You drop off the dry cleaning, your husband picks it up—that’s how the system works in your house. But for the last few weeks, both tasks have fallen to you. The first time didn’t bother you…even the second instance wasn’t a big deal. But by the third pick-up, you grew irritated. So, when your husband asks you—again—to stop for the dry cleaning on your way home, how do you respond?
You don’t. You just nod, pick it up and let your anger linger.
You yell: “Are you kidding me? How many more things can I possibly take care of?”
You reply with a brief “sure” and then decide not to pick it up.
There are names for these types of responses: passive, aggressive and passive-aggressive. And although many of us have adopted them, none are particularly productive when you have tension with someone.
If you fall into the passive camp, you try to keep the peace most of the time, often saying “yes” or agreeing with the group in an effort to avoid conflict and confrontation. While your intention might be good, you’re sending a message that your thoughts, feelings and even your time aren’t as important as those of other people. “When you ignore your needs, and essentially allow others to do the same, you may be left hurt, outraged and resentful,” says Ann Pardo, director of life management at Canyon Ranch in Tucson.
Having an aggressive argument style, however, means you make sure your thoughts and feelings are heard loud and clear. They usually come across as forceful, sometimes superior, and often uncompromising. While it’s important to stick up for yourself, it’s not helpful to do so while disregarding or at the expense of others.
But if your approach is more of passive-aggressive, you tend to express negative feelings through actions, instead of directly addressing them with words. While you may voice a simple “yes” when you really mean the opposite, it’s the fact that you didn’t pick up the dry cleaning after all that makes your point clear.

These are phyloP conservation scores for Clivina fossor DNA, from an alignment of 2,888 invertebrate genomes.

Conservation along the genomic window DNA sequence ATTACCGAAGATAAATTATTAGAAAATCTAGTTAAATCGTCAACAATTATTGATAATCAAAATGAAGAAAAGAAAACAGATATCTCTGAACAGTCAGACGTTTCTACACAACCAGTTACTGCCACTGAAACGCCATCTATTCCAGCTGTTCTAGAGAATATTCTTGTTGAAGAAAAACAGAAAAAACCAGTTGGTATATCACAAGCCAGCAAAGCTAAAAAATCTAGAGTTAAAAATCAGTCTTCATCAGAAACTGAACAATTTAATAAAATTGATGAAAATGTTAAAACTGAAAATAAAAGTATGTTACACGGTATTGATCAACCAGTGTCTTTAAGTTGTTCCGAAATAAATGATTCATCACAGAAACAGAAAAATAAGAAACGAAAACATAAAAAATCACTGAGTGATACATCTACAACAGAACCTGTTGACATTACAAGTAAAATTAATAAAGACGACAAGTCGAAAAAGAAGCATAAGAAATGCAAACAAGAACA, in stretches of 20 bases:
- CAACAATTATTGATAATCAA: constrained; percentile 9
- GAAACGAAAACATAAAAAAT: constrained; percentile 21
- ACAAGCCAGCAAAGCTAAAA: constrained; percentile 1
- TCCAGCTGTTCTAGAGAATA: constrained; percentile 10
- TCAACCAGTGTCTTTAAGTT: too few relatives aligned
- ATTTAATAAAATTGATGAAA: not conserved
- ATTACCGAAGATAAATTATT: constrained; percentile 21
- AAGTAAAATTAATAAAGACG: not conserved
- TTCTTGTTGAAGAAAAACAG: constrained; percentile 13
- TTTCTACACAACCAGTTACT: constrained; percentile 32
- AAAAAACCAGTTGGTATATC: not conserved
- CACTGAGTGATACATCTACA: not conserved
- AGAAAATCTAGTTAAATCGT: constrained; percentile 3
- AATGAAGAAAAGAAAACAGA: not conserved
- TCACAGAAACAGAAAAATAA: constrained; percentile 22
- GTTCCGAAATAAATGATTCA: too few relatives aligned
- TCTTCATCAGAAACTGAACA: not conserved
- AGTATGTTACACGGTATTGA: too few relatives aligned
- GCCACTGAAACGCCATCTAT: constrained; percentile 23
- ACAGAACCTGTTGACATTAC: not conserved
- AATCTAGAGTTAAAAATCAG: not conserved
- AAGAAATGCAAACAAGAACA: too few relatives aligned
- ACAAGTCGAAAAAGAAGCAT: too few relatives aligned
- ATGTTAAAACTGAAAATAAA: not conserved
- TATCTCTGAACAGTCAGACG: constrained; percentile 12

So how should you respond when you disagree with someone? “Assertively, which is essentially a midpoint between passive and aggressive,” says Pardo. “It means you’re expressing your opinion, while still respecting others.”
Try saying no in a clear, calm way: I know you’ve been pretty busy lately, but no, I can’t pick up the dry cleaning again. I’ve been doing my share of errands and hope you can find some time to pick it up in the next few days.
Or suggest an alternative: I realize it’s been hard for you to get to the dry cleaner after work. I’d be happy to pick up the clothes if you’d be willing to take over another errand when you have more time, like watering the plants.
Here are some more examples of how to be assertive.
Recognizing what your argument style is can help you slowly adjust how you respond when faced with conflict. It may take some time—and a few heated arguments—but whether you’re fighting about something small or a bigger, more serious issue, you can work it out in a productive way. Consider these tips:
If you’re usually passive…practicing some assertive phrases, including saying “no” in low-stress situations can help. “Try declining a small request from a friend or family member,” advises Pardo.
If you tend to be aggressive…take a time-out. If you’re too worked up going into an argument, give yourself a moment to just breathe. It’ll help calm you down and allow you to collect your thoughts. (Try an anger-releasing breathing technique.)
If you’re passive-aggressive…speak up more often. Instead of avoiding a discussion, express how you feel without placing blame. Start with “I disagree” or “I feel frustrated,” rather than “you’re wrong” or “you’re ridiculous.” While putting your emotions into words may be difficult, try doing it with a request for help in solving the problem: I feel frustrated that our previous system hasn’t been working. We always shared the dry cleaning responsibility. Can we figure out a solution so it doesn’t continue falling onto my to-do list?
Try these other strategies for resolving conflict effectively.